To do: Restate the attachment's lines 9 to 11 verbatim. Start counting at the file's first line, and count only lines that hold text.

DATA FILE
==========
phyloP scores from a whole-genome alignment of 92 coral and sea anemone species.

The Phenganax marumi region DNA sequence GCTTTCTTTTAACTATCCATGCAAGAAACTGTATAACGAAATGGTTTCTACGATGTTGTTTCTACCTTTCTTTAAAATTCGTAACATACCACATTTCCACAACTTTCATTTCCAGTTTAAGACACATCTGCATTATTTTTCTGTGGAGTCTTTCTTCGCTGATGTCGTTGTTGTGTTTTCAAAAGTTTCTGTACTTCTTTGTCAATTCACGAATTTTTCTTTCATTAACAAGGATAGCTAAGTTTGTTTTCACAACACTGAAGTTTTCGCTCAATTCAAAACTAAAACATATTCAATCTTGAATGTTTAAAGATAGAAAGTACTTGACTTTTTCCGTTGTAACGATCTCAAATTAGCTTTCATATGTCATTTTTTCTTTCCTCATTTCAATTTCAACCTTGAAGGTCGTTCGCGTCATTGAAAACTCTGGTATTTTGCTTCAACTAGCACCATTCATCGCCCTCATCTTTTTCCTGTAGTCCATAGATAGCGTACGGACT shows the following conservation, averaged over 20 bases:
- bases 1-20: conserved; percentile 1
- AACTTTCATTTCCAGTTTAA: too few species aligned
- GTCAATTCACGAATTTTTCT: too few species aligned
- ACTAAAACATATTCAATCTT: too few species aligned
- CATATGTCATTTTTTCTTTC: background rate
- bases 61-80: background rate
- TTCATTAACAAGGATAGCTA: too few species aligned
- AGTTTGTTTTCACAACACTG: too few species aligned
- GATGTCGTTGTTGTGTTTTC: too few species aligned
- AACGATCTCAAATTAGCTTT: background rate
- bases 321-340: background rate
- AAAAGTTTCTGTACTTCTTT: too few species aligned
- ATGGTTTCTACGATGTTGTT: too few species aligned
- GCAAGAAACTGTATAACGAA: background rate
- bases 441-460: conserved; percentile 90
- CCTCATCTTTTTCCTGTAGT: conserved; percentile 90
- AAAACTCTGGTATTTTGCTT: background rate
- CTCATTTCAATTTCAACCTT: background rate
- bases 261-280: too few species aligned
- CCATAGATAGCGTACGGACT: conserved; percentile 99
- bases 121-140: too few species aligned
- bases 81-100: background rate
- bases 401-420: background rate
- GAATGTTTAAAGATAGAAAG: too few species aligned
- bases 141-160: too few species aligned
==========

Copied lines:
- TTCATTAACAAGGATAGCTA: too few species aligned
- AGTTTGTTTTCACAACACTG: too few species aligned
- GATGTCGTTGTTGTGTTTTC: too few species aligned